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Dressings for treating foot ulcers in people with diabetes: an overview of systematic reviews

Overview of attention for article published in Cochrane database of systematic reviews, July 2015
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About this Attention Score

  • In the top 5% of all research outputs scored by Altmetric
  • High Attention Score compared to outputs of the same age (97th percentile)
  • High Attention Score compared to outputs of the same age and source (91st percentile)

Mentioned by

blogs
1 blog
policy
1 policy source
twitter
63 tweeters
facebook
4 Facebook pages
wikipedia
1 Wikipedia page
googleplus
1 Google+ user

Citations

dimensions_citation
29 Dimensions

Readers on

mendeley
167 Mendeley
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Title
Dressings for treating foot ulcers in people with diabetes: an overview of systematic reviews
Published in
Cochrane database of systematic reviews, July 2015
DOI 10.1002/14651858.cd010471.pub2
Pubmed ID
Authors

Lihua Wu, Gill Norman, Jo C Dumville, Susan O'Meara, Sally EM Bell-Syer

Abstract

Foot ulcers in people with diabetes mellitus are a common and serious global health issue. Dressings form a key part of ulcer treatment, with clinicians and patients having many different types to choose from. A clear and current overview of current evidence is required to facilitate decision-making regarding dressing use. To summarize data from systematic reviews of randomised controlled trial evidence on the effectiveness of dressings for healing foot ulcers in people with diabetes mellitus (DM). We searched the following databases for relevant systematic reviews and associated analyses: the Cochrane Central Register of Controlled Trials (CENTRAL; The Cochrane Library 2015, Issue 2); Database of Abstracts of Reviews of Effects (DARE; The Cochrane Library 2015, Issue 1); Ovid MEDLINE (In-Process & Other Non-Indexed Citations, 14 April 2015); Ovid EMBASE (1980 to 14 April 2015). We also handsearched the Cochrane Wounds Group list of reviews. Two review authors independently performed study selection, risk of bias assessment and data extraction. Complete wound healing was the primary outcome assessed; secondary outcomes included health-related quality of life, adverse events, resource use and dressing performance. We found 13 eligible systematic reviews relevant to this overview that contained a total of 17 relevant RCTs. One review reported the results of a network meta-analysis and so presented information on indirect, as well as direct, treatment effects. Collectively the reviews reported findings for 11 different comparisons supported by direct data and 26 comparisons supported by indirect data only. Only four comparisons informed by direct data found evidence of a difference in wound healing between dressing types, but the evidence was assessed as being of low or very low quality (in one case data could not be located and checked). There was also no robust evidence of a difference between dressing types for any secondary outcomes assessed. There is currently no robust evidence for differences between wound dressings for any outcome in foot ulcers in people with diabetes (treated in any setting). Practitioners may want to consider the unit cost of dressings, their management properties and patient preference when choosing dressings.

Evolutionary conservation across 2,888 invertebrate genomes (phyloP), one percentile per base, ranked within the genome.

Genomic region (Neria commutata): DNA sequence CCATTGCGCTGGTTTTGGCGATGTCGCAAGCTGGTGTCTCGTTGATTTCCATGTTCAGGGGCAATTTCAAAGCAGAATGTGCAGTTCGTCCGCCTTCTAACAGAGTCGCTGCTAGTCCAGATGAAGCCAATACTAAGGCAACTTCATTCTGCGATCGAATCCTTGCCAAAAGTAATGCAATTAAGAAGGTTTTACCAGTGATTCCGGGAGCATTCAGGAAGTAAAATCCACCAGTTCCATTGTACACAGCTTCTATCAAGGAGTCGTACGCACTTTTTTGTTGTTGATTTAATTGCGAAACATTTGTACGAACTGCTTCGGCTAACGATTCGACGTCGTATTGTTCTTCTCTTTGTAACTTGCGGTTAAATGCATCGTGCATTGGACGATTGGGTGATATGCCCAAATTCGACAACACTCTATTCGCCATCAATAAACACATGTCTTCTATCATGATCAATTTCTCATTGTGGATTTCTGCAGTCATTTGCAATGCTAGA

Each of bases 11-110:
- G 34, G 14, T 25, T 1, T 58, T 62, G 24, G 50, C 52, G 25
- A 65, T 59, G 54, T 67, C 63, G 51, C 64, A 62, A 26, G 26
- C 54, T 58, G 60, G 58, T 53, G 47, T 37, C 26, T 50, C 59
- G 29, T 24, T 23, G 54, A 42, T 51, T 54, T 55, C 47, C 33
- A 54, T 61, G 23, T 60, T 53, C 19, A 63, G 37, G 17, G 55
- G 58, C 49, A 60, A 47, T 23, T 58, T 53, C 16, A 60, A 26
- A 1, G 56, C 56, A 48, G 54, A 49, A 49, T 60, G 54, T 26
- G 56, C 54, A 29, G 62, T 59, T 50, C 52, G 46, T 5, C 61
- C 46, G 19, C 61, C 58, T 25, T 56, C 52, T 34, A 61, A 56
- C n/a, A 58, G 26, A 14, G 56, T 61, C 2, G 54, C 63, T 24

Twitter Demographics

The data shown below were collected from the profiles of 63 tweeters who shared this research output. Click here to find out more about how the information was compiled.

Mendeley readers

The data shown below were compiled from readership statistics for 167 Mendeley readers of this research output. Click here to see the associated Mendeley record.

Geographical breakdown

Country Count As %
Spain 2 1%
United Kingdom 1 <1%
Unknown 164 98%

Demographic breakdown

Readers by professional status Count As %
Student > Master 42 25%
Unspecified 22 13%
Student > Bachelor 21 13%
Student > Ph. D. Student 18 11%
Researcher 16 10%
Other 48 29%
Readers by discipline Count As %
Medicine and Dentistry 73 44%
Nursing and Health Professions 28 17%
Unspecified 24 14%
Engineering 6 4%
Psychology 5 3%
Other 31 19%

Attention Score in Context

This research output has an Altmetric Attention Score of 58. This is our high-level measure of the quality and quantity of online attention that it has received. This Attention Score, as well as the ranking and number of research outputs shown below, was calculated when the research output was last mentioned on 14 November 2018.
All research outputs
#273,037
of 12,931,138 outputs
Outputs from Cochrane database of systematic reviews
#750
of 10,413 outputs
Outputs of similar age
#6,121
of 229,991 outputs
Outputs of similar age from Cochrane database of systematic reviews
#21
of 259 outputs
Altmetric has tracked 12,931,138 research outputs across all sources so far. Compared to these this one has done particularly well and is in the 97th percentile: it's in the top 5% of all research outputs ever tracked by Altmetric.
So far Altmetric has tracked 10,413 research outputs from this source. They typically receive a lot more attention than average, with a mean Attention Score of 20.5. This one has done particularly well, scoring higher than 92% of its peers.
Older research outputs will score higher simply because they've had more time to accumulate mentions. To account for age we can compare this Altmetric Attention Score to the 229,991 tracked outputs that were published within six weeks on either side of this one in any source. This one has done particularly well, scoring higher than 97% of its contemporaries.
We're also able to compare this research output to 259 others from the same source and published within six weeks on either side of this one. This one has done particularly well, scoring higher than 91% of its contemporaries.